Assessment of Prescriptions Patterns and Drug Use across the Kurdistan Region
Background: Errors in drug prescriptions are the most common preventable medication errors encountered in clinical practices worldwide. The purpose of this study is to examine the pattern of prescriptions and drug use in the Kurdistan region and to determine whether prescription patterns are based on rational therapeutic considerations.
Methods: A cross sectional-observational study was conducted in the Kurdistan region of Iraq over a period of five months. A total of 1000 prescriptions were selected randomly from different pharmacies and data obtained from each prescription. In these prescriptions a total of 2878 medications were prescribed. After collection, excel software was then used to perform calculations.
Results: The average number of drugs per prescription was calculated to be 2.8. Drugs prescribed by generic name were 27% and more than 98 percent of prescriptions were handwritten. The duration of therapy was mentioned in 56.5% of prescriptions. However, the dose and dosage form of medications were recorded 62% and 87.3% respectively. The percentage of prescriptions containing a signature was 88.1%. Furthermore, the percentage of antibiotics, supplements, non-steroidal anti-inflammatory drugs and other painkillers were prescribed at a rate of 51.8%, 44.2%, 31.8%, and 21.8% per prescription.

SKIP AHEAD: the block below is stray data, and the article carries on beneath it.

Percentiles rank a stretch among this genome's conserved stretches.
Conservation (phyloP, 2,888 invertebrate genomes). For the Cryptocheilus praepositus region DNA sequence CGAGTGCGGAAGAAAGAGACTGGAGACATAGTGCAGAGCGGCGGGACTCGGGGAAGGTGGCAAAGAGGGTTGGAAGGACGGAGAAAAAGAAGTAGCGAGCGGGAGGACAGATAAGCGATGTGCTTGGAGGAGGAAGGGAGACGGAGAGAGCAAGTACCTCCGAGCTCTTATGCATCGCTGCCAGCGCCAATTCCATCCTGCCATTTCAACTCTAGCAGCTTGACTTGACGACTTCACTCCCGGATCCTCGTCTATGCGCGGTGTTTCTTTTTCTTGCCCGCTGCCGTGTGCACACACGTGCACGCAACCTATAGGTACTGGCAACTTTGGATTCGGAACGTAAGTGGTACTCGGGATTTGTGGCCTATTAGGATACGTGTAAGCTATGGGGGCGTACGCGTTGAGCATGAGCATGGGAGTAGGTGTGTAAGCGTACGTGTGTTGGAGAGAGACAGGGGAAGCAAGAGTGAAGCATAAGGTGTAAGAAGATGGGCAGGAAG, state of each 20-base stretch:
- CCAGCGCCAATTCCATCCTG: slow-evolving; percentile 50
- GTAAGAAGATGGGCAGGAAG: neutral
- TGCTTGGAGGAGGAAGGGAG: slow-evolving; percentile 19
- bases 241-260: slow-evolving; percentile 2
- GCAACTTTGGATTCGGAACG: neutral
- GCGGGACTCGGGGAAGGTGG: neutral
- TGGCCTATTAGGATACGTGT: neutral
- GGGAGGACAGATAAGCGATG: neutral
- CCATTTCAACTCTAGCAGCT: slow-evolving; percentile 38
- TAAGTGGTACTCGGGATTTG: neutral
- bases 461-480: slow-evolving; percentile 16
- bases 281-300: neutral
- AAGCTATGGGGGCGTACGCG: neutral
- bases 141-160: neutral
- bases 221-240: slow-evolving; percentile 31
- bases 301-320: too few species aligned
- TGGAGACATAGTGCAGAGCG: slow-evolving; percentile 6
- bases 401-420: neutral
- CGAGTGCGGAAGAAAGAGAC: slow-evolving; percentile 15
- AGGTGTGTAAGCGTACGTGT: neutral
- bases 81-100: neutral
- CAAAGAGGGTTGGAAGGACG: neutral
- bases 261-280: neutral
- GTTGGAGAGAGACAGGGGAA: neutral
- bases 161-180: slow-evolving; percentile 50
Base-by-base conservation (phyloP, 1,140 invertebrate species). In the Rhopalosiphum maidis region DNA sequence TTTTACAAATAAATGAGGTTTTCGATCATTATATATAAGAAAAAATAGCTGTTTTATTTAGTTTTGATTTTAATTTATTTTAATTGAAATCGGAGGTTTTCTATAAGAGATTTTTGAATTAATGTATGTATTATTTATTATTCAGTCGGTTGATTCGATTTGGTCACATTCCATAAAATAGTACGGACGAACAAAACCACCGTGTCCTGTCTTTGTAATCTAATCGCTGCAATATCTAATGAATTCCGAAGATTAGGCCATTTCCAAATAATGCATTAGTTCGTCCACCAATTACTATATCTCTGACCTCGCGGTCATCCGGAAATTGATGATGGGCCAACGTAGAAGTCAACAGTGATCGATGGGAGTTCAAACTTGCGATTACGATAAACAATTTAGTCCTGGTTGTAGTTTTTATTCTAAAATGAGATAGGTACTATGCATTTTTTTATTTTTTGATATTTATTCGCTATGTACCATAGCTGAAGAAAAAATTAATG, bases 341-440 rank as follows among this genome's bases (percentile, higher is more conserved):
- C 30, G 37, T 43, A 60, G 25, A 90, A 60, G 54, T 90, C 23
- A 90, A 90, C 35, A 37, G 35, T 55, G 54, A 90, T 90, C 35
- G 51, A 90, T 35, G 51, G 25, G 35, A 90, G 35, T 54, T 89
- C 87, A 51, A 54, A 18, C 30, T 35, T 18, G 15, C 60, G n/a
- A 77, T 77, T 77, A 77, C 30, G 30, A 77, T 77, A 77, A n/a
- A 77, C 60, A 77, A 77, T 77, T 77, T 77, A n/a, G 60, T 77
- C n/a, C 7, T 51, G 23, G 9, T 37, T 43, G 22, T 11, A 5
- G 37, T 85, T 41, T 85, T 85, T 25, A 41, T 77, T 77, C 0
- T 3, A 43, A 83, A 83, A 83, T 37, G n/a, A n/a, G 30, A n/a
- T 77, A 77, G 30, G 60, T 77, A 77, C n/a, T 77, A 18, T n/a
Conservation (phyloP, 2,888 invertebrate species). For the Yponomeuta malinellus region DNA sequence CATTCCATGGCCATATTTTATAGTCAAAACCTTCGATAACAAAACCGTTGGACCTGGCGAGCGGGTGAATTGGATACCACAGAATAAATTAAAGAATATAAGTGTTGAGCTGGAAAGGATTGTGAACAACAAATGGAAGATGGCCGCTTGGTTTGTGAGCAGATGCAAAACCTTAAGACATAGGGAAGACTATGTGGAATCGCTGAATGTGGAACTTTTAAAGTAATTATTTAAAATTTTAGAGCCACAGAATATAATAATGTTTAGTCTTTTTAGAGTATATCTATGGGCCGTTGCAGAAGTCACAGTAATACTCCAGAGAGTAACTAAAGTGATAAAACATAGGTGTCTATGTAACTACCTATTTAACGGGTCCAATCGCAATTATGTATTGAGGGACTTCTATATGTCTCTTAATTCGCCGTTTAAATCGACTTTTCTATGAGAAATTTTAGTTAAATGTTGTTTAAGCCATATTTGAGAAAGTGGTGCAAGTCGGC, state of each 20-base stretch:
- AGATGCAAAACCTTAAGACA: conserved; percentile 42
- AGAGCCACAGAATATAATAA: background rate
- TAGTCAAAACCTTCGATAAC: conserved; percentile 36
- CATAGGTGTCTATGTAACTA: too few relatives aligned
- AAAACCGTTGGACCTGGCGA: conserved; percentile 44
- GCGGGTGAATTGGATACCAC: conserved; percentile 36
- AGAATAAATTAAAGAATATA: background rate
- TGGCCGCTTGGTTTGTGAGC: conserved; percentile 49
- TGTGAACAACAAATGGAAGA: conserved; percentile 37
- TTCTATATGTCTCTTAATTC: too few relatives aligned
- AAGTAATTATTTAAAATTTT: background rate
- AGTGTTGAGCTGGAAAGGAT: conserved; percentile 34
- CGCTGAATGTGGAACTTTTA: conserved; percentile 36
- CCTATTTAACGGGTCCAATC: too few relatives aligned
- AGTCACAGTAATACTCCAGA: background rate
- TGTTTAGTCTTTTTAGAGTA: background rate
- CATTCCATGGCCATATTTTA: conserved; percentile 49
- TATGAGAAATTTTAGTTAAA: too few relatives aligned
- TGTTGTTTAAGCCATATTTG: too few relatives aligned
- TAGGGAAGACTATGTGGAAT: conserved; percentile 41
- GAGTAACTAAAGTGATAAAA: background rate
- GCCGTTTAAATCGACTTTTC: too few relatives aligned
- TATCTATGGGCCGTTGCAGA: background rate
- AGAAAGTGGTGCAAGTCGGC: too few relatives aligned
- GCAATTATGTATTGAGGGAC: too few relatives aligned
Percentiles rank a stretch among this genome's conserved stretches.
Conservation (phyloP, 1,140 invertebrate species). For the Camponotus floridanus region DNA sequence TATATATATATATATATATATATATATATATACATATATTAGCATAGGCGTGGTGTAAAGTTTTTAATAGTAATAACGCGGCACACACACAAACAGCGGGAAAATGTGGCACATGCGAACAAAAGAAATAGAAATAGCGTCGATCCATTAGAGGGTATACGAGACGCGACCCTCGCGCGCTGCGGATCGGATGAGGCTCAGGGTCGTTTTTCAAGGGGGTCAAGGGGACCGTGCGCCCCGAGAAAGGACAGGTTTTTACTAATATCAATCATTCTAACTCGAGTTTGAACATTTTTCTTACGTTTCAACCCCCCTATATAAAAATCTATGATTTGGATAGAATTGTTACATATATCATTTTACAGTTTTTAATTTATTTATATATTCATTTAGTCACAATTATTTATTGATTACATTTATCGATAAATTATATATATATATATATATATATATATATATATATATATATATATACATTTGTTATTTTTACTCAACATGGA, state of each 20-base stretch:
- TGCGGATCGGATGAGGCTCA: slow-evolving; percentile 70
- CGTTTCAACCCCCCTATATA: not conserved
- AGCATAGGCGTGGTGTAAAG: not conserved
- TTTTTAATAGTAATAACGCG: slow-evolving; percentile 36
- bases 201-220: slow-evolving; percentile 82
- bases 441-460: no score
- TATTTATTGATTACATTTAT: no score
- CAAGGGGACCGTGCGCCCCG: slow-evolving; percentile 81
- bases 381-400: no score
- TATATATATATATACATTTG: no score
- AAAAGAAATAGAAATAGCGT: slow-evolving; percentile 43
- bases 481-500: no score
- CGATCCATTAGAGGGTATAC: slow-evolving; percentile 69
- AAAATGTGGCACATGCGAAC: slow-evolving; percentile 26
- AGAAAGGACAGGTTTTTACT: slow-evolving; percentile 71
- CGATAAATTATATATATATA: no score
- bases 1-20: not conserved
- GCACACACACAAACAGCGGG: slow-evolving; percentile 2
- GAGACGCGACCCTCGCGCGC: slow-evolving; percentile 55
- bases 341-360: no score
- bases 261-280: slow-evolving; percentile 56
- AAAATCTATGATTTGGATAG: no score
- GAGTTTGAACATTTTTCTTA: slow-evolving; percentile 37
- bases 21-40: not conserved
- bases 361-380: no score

Conclusion: Whilst observing the data we can conclude that the rate of drugs written per prescription is much higher than the suggested World Health Organization (WHO0 average. Prescribing errors are one of the most common preventable causes of medication errors and the use of electronic prescriptions may play a huge role in ameliorating this fact.
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